Sensenich Brothers Propeller, fixed-pitch, two-blade, wood

Display Status:

This object is not on display at the National Air and Space Museum. It is either on loan or in storage.

Collection Item Summary:

Harry and Martin Sensenich, Lancaster, Pennsylvania farm boys, constructed an air driven farm wagon using an old World War I aircraft engine and propeller. Lacking funds to repair the propeller following an accident, they borrowed tools from their father and built their own. From this experience, the Sensenich Brothers Company was born in 1932.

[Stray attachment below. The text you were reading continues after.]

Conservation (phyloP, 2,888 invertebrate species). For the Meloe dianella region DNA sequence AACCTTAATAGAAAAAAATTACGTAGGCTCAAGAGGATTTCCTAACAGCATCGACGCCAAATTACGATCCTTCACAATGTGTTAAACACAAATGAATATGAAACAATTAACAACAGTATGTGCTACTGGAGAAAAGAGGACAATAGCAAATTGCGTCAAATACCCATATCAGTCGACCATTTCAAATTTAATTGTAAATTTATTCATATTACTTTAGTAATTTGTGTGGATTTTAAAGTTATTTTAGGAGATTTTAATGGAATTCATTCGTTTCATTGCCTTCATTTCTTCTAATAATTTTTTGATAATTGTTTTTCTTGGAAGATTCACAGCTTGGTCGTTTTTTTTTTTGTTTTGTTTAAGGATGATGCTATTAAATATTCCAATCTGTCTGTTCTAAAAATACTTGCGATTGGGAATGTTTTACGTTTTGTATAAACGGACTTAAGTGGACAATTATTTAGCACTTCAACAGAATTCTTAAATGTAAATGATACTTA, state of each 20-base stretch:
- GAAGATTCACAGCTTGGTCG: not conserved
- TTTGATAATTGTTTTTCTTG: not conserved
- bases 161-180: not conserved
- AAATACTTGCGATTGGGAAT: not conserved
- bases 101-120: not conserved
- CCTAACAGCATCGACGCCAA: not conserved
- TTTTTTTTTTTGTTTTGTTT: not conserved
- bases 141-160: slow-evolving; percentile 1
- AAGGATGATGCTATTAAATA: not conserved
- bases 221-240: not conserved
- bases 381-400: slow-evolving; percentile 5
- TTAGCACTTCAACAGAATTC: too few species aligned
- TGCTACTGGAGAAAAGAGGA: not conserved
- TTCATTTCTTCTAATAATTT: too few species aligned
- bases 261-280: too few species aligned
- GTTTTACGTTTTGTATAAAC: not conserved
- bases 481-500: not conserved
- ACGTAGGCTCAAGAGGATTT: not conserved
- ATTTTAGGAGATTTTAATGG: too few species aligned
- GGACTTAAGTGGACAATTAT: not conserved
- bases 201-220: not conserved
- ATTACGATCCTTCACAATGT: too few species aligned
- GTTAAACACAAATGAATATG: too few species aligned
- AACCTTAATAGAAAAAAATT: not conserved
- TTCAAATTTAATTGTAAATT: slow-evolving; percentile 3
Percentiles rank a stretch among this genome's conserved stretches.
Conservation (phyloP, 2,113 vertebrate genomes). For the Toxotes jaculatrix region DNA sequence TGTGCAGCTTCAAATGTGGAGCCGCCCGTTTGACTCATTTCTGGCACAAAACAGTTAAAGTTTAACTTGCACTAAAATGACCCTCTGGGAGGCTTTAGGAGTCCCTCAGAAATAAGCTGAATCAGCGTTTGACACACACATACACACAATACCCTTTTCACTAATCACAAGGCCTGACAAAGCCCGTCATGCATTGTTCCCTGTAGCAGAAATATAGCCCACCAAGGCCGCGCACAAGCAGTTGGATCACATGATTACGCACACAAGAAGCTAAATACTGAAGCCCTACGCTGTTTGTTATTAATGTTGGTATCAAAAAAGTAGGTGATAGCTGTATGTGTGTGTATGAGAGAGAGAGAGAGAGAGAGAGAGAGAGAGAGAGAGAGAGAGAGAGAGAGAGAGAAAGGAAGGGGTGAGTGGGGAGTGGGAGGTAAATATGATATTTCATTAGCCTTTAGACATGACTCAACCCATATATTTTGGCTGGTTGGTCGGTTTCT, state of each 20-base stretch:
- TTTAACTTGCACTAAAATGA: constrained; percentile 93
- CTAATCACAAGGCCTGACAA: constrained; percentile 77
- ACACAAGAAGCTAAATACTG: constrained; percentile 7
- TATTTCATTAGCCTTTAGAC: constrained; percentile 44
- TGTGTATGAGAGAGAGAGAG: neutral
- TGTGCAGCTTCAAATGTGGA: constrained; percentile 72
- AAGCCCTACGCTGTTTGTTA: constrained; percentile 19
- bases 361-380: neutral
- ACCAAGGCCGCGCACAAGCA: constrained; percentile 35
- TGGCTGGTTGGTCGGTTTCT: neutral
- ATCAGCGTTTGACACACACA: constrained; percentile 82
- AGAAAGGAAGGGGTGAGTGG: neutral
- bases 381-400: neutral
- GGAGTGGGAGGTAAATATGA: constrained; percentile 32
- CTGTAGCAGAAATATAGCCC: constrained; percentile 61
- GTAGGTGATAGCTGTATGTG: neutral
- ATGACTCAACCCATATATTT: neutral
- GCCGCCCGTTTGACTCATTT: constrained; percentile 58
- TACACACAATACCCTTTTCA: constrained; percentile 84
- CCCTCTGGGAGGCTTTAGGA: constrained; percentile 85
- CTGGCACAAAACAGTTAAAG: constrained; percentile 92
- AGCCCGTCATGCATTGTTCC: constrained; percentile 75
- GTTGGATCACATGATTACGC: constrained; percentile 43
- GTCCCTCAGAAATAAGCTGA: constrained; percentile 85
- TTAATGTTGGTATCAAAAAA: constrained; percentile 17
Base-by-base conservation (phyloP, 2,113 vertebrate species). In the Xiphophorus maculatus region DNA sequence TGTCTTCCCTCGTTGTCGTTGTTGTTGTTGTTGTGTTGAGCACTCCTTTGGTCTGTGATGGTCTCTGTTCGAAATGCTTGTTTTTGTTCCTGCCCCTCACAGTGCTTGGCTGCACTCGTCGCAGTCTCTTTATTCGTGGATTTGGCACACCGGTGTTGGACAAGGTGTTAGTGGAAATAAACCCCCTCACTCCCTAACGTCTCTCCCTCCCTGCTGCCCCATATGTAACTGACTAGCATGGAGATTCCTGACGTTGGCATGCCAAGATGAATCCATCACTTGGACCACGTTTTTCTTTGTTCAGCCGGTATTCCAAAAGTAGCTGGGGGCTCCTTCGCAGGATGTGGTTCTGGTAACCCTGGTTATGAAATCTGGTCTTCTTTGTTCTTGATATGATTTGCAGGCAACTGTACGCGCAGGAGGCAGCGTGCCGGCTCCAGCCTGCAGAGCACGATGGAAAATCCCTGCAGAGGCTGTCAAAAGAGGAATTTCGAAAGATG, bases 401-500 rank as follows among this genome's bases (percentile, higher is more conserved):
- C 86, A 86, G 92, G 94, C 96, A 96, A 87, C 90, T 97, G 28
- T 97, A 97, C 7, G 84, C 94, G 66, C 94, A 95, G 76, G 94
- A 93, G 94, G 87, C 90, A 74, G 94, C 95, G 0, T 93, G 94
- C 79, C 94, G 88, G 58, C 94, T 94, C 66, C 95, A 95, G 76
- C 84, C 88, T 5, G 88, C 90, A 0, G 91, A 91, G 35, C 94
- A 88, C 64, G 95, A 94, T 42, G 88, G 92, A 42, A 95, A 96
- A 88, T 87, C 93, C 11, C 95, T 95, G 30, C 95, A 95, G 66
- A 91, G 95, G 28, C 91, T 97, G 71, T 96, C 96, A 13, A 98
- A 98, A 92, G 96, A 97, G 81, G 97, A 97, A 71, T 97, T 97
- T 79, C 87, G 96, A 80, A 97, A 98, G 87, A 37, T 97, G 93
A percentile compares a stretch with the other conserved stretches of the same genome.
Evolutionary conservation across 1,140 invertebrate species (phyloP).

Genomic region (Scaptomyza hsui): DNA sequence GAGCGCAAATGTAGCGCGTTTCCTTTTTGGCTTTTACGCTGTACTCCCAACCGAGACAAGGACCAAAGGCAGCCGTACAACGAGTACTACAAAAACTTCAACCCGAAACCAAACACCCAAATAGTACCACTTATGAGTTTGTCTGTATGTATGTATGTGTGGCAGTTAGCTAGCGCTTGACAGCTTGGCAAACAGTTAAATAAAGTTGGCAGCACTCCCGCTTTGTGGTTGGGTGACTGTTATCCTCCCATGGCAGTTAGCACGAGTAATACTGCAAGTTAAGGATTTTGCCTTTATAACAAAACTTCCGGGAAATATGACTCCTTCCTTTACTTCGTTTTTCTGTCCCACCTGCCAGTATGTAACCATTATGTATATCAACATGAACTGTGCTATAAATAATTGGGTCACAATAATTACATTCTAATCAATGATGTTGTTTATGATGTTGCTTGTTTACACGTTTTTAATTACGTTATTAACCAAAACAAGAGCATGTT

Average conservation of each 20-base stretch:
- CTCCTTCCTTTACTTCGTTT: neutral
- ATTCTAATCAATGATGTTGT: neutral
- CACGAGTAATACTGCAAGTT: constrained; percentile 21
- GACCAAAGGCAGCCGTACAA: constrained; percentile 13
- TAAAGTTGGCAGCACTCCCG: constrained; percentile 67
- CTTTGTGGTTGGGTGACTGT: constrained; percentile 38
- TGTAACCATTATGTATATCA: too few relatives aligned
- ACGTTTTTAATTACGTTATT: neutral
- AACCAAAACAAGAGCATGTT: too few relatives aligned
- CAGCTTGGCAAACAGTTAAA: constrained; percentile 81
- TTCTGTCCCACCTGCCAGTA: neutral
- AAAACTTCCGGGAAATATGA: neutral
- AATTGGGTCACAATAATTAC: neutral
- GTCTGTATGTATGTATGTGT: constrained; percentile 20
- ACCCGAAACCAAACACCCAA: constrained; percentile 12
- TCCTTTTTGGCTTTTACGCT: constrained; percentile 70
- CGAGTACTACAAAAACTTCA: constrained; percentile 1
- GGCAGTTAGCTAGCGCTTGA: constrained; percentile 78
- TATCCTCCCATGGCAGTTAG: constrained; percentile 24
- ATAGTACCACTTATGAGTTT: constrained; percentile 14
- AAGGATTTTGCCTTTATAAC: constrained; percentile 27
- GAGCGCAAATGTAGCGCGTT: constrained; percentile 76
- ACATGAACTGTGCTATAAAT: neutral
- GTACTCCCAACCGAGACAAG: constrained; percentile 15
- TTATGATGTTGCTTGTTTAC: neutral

During World War II, with experience from volume production for military trainer aircraft, Sensenich became the largest manufacturer of wooden, fixed-pitch propellers for light aircraft. In 1948 the company also began producing metal-fixed-pitch propellers for general aviation. More recently Sensenich introduced ground adjustable composite propellers. Aircraft manufacturers using Sensenich propellers include Piper, Murphy, Diamond, Cessna, and Beech.

This artifact was used with the Fairchild PT-19 aircraft, and its PT-26 variant, pre-solo phase trainers for introducing new pilots to flying during World War II. These aircraft also served with the RAF, RCAF, and in many other countries throughout the world.